Seizures, Coma More Common in Teens Using Synthetic Cannabinoids
Among teens treated in an emergency department for drug-related symptoms, those who used Spice, K2, or other synthetic cannabinoids were more likely to experience seizures and coma compared with those who used natural cannabis, researchers have found.
“Synthetic cannabinoids, whether taken alone or with other substances, are associated with severe neuropsychiatric effects on adolescents and require higher acuity care than adults,” says Sarah Ann Anderson-Burnett, MD, PhD, an adolescent medicine fellow in pediatrics at Columbia University Vagelos College of Physicians and Surgeons, who led the research.
“This study offers clinicians insight about the signs and symptoms of acute toxicity from synthetic cannabinoids, since drug tests aren’t usually able to detect these compounds,” she says, “and underscores the need for targeted public health messaging to adolescents about the dangers of these drugs.”
More Seizures, Coma
Synthetic cannabinoids stimulate the same brain receptors as THC, the active ingredient in cannabis, but are much more potent. Adolescents make up the majority of people who visit emergency departments for acute synthetic cannabinoid toxicity, but the drugs’ effects on the teenage brain are not fully known.
With her collaborators, Anderson-Burnett analyzed 348 patients between the ages of 13 and 19 who were treated in the emergency department for cannabis- or cannabinoid-related toxicity.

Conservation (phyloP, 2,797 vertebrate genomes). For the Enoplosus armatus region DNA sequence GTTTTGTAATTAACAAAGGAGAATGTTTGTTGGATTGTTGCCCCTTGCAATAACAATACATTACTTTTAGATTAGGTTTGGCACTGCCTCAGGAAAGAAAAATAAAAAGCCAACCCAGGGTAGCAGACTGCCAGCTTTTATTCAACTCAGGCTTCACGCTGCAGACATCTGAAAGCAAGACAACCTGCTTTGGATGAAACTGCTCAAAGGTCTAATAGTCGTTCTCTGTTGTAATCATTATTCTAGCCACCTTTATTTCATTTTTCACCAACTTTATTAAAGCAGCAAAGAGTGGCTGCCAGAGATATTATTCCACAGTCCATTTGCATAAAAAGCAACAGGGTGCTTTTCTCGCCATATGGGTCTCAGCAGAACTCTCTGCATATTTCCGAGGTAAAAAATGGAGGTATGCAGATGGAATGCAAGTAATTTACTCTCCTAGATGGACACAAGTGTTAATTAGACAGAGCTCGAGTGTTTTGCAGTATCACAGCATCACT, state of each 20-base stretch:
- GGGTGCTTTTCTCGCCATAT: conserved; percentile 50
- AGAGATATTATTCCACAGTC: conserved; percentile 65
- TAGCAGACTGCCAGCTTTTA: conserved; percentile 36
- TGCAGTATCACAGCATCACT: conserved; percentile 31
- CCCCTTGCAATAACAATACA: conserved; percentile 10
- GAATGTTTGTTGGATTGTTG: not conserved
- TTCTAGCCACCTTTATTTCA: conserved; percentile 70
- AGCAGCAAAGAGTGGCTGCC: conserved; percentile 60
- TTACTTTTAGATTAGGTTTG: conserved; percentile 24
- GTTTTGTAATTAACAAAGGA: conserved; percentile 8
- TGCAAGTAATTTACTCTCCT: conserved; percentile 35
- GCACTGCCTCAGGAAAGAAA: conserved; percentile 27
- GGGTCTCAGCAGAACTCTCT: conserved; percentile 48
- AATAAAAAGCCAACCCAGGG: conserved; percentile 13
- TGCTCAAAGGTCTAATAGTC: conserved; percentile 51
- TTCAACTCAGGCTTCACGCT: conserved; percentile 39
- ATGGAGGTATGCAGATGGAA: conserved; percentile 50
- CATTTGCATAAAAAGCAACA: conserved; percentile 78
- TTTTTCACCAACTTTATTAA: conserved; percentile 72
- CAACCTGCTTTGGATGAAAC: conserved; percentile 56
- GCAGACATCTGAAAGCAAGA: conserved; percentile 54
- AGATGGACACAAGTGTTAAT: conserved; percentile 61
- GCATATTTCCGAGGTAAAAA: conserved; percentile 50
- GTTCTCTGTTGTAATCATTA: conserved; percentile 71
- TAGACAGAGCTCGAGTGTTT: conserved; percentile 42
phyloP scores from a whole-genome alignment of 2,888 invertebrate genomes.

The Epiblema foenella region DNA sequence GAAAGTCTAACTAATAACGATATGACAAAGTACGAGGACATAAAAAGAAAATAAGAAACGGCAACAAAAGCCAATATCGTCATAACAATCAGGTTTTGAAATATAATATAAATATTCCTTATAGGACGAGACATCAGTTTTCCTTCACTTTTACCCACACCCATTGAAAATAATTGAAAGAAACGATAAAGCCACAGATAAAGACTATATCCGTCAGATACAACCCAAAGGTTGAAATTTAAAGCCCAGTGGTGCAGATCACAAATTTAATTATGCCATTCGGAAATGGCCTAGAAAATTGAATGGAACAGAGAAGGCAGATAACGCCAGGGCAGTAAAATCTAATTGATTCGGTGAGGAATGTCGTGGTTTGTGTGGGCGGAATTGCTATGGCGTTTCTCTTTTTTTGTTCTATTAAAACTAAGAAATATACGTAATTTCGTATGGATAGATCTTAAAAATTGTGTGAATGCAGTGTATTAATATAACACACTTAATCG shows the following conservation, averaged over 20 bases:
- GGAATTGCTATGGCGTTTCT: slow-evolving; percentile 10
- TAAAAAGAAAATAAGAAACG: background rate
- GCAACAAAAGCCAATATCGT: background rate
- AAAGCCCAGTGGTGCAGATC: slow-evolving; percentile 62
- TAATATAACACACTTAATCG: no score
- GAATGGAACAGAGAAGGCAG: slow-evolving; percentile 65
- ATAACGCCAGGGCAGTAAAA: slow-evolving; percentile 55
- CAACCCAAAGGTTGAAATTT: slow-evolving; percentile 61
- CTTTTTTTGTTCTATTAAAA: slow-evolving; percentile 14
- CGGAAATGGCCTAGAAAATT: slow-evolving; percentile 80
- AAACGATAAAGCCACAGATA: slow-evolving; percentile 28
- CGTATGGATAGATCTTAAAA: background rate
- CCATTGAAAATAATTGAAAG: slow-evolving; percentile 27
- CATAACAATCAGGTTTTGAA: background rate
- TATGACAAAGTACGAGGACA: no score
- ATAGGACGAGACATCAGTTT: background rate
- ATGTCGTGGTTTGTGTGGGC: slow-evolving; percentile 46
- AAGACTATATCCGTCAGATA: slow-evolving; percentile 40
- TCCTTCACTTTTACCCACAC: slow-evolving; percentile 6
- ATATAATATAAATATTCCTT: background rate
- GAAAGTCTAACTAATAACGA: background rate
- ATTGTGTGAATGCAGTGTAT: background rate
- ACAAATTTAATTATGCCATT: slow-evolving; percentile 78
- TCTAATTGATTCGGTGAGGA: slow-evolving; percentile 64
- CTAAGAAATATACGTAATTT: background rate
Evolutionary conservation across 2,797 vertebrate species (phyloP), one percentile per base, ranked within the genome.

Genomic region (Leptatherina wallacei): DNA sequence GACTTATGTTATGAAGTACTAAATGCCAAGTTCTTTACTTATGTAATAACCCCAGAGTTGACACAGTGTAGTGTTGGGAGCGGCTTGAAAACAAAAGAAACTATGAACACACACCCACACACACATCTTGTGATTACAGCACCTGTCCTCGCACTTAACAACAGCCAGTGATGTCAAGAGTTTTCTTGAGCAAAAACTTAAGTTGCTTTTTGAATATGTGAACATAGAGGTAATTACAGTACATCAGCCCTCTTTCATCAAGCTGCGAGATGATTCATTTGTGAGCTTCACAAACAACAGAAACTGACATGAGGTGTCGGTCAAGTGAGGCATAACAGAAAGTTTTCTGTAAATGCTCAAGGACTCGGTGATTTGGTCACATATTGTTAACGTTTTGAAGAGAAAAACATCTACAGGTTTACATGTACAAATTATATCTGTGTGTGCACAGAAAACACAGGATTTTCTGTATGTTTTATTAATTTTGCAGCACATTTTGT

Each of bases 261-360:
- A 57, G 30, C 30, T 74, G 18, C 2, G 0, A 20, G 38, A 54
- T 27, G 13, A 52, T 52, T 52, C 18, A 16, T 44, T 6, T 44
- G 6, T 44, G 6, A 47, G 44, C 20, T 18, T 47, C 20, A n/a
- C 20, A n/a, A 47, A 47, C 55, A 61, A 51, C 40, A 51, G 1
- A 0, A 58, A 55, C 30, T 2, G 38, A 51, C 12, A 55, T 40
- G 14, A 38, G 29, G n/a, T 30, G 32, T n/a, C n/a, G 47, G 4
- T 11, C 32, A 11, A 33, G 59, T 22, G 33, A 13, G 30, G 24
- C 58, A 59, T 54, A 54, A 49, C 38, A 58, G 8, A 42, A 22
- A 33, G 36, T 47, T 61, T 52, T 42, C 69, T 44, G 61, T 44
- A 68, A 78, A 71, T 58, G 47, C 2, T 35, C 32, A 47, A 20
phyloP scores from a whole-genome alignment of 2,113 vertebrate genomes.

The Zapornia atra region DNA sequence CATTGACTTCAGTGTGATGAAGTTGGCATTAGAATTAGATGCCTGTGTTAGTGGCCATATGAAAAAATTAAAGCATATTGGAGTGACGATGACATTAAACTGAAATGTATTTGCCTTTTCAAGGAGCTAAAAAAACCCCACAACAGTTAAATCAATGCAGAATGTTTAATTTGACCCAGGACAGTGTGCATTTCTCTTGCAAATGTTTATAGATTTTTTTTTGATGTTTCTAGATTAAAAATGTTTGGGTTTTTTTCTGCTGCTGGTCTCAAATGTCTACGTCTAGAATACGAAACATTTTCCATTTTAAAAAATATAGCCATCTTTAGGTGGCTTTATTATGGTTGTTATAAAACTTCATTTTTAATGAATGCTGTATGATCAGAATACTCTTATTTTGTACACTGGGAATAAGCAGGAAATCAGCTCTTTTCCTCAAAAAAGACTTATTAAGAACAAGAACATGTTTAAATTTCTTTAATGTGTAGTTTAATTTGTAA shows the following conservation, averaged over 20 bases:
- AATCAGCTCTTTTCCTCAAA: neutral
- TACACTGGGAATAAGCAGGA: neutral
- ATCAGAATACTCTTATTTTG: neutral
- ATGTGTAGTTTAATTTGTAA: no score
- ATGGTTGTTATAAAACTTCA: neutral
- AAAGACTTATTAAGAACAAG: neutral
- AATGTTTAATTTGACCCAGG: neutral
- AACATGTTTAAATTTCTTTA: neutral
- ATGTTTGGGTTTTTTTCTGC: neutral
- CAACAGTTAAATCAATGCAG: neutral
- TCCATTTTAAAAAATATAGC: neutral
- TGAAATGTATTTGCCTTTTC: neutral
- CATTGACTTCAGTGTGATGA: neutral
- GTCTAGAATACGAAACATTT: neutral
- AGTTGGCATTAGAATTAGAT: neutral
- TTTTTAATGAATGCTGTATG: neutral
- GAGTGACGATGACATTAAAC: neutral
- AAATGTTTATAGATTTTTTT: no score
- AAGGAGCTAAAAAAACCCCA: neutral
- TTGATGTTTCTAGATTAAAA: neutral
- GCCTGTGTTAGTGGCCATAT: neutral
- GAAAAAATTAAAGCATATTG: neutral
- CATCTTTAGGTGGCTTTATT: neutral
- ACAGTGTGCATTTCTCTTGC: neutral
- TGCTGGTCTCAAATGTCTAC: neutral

About a quarter (28%) of synthetic cannabinoid users experienced central nervous system depression or coma—when brain and spinal cord functions slow down and impair breathing, heart rate, and cognitive processes. In severe cases, it can lead to death. In comparison, about 10% of cannabis users experienced coma or central nervous system depression.
Seizures were also more common in those who used only synthetic cannabinoids: 19% experienced seizures compared with 6% among those who used only cannabis.
Higher rates of seizure, coma, and central nervous system depression were seen in teens who used multiple drugs: 29% of those who combined synthetic cannabinoids with other drugs experienced seizures compared with 21% among those who combined cannabis with other drugs.
Animal models have shown that early exposure to synthetic cannabinoids leads to neurocognitive impairments in adulthood; studies on the long-term effects of the drugs in humans, especially high-risk groups such as adolescents, are needed.
Synthetic cannabinoids are chemically diverse; identifying the type of chemical used may provide insight to specific toxicities associated with specific compounds.
The study, titled “Neuropsychiatric Sequelae in Adolescents with Acute Synthetic Cannabinoid Toxicity,” was published in the July issue of Pediatrics.
Additional authors: Anna M. Oprescu (Icahn School of Medicine at Mount Sinai), Diane Callelo (Rutgers New Jersey Medical School), Andrew Monte (University of Colorado School of Medicine), Peter S. Dayan (CUIMC), Yasmin L. Hurd (Icahn School of Medicine at Mount Sinai), and Alex F. Manini (Icahn School of Medicine at Mount Sinai).
The authors declare no conflicts of interest.